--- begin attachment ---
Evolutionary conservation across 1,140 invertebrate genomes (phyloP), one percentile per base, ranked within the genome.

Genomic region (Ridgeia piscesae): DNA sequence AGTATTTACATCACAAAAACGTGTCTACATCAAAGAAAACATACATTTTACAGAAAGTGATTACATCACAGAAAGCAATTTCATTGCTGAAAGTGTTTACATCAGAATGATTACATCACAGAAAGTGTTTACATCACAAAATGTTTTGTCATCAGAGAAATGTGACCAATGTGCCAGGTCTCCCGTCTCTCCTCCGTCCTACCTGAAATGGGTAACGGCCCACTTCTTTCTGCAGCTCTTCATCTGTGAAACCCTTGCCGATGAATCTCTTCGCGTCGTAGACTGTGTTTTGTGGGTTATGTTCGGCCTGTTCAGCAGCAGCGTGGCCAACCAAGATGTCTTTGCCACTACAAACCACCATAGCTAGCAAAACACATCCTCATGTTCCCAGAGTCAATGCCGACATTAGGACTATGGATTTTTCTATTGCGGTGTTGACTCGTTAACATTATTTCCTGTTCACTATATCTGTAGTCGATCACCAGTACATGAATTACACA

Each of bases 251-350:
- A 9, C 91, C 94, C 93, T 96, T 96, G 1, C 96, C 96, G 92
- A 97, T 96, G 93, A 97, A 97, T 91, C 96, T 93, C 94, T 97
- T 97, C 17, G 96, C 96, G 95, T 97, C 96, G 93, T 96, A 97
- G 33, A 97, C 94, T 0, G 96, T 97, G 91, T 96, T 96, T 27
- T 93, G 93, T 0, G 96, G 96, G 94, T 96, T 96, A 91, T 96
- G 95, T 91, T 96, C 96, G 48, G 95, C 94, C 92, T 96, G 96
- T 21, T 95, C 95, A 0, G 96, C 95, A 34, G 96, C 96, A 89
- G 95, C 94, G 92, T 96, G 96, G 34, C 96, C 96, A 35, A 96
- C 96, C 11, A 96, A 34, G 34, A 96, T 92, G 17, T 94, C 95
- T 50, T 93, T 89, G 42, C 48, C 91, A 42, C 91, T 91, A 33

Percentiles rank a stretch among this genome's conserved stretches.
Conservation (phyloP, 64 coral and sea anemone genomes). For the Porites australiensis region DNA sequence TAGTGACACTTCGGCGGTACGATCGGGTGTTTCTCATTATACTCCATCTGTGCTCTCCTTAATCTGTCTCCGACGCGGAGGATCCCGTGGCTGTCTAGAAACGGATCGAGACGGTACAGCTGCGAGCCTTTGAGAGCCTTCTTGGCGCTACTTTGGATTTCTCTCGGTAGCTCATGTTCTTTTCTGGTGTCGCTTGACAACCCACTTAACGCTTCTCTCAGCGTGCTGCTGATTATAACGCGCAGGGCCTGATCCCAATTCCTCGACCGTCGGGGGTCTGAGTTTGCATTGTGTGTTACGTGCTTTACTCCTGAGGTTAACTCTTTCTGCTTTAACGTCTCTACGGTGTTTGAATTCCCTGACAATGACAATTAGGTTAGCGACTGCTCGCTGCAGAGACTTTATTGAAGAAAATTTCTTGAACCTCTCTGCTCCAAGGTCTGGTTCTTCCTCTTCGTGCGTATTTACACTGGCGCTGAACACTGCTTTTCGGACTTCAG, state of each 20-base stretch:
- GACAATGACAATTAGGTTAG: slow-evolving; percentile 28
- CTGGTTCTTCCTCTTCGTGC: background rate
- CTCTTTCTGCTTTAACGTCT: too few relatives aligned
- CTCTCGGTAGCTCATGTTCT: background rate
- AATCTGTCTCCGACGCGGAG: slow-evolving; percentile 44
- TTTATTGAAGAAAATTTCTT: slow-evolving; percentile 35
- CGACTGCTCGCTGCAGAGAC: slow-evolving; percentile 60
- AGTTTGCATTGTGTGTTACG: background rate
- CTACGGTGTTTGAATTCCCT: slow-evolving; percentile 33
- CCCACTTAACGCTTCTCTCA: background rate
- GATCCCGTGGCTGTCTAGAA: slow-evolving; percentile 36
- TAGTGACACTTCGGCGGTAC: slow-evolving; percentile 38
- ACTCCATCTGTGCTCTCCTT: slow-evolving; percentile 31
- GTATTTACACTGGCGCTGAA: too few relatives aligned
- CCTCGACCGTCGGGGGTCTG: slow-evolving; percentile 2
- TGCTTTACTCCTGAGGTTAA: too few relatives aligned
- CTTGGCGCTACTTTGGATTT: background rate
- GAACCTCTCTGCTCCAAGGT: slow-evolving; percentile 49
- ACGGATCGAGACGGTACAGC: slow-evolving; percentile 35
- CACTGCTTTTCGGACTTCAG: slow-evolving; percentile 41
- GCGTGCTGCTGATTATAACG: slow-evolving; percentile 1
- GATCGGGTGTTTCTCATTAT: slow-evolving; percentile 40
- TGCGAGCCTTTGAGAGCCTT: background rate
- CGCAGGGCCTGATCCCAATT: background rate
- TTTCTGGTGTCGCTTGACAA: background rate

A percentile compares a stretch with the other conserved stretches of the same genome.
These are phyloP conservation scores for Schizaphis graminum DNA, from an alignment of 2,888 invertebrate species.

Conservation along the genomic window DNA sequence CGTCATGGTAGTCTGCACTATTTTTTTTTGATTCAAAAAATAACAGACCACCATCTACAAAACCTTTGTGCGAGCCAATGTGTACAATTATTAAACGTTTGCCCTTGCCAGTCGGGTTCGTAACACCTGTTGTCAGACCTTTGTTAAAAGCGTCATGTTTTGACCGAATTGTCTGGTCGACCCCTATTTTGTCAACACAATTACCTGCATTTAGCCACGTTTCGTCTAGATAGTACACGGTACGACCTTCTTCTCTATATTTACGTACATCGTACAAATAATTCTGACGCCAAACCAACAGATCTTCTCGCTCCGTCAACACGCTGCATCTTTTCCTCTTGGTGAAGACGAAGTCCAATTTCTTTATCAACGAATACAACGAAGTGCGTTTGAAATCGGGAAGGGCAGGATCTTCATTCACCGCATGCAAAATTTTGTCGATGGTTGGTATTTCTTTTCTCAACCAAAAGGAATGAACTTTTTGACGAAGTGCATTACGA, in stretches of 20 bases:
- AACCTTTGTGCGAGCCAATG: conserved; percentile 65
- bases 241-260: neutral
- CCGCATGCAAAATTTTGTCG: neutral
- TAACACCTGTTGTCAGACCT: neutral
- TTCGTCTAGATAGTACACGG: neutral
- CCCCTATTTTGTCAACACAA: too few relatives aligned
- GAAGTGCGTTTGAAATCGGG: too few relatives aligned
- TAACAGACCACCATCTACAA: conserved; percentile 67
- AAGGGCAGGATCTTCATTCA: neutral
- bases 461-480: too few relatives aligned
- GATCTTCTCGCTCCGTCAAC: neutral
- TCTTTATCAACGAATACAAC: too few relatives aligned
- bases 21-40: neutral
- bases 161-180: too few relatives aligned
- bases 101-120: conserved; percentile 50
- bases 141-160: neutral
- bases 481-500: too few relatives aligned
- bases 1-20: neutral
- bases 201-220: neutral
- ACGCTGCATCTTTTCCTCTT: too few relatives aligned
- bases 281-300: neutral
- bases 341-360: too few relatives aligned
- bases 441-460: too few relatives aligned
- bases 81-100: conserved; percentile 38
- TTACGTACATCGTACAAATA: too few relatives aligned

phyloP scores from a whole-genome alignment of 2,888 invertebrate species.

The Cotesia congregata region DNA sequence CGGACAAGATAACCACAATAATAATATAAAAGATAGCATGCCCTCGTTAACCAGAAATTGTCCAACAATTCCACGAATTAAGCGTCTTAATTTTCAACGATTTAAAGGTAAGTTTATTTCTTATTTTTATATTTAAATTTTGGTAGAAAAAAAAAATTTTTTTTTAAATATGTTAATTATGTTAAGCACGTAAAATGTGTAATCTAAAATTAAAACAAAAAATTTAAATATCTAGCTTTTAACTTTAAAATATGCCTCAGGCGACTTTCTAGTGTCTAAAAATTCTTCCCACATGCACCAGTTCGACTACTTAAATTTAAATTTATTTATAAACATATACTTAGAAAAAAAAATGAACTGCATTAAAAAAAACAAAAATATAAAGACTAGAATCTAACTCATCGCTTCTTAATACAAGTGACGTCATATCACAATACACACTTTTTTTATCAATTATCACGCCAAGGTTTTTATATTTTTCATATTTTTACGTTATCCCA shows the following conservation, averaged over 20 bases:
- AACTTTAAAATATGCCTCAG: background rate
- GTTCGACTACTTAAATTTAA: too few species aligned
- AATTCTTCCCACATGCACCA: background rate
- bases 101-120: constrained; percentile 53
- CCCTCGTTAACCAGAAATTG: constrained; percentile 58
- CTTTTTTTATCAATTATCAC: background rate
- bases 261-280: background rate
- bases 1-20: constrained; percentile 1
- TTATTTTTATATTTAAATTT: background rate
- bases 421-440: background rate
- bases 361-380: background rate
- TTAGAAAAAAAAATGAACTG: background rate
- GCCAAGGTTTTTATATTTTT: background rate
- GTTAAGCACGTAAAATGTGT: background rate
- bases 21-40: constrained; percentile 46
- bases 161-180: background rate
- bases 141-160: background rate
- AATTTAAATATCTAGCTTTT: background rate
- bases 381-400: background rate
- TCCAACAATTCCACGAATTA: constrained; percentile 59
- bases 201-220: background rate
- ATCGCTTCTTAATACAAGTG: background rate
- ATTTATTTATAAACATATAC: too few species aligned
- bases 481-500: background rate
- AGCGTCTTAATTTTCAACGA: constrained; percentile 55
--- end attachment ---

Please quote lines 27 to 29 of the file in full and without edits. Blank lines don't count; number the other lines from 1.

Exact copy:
- TAGTGACACTTCGGCGGTAC: slow-evolving; percentile 38
- ACTCCATCTGTGCTCTCCTT: slow-evolving; percentile 31
- GTATTTACACTGGCGCTGAA: too few relatives aligned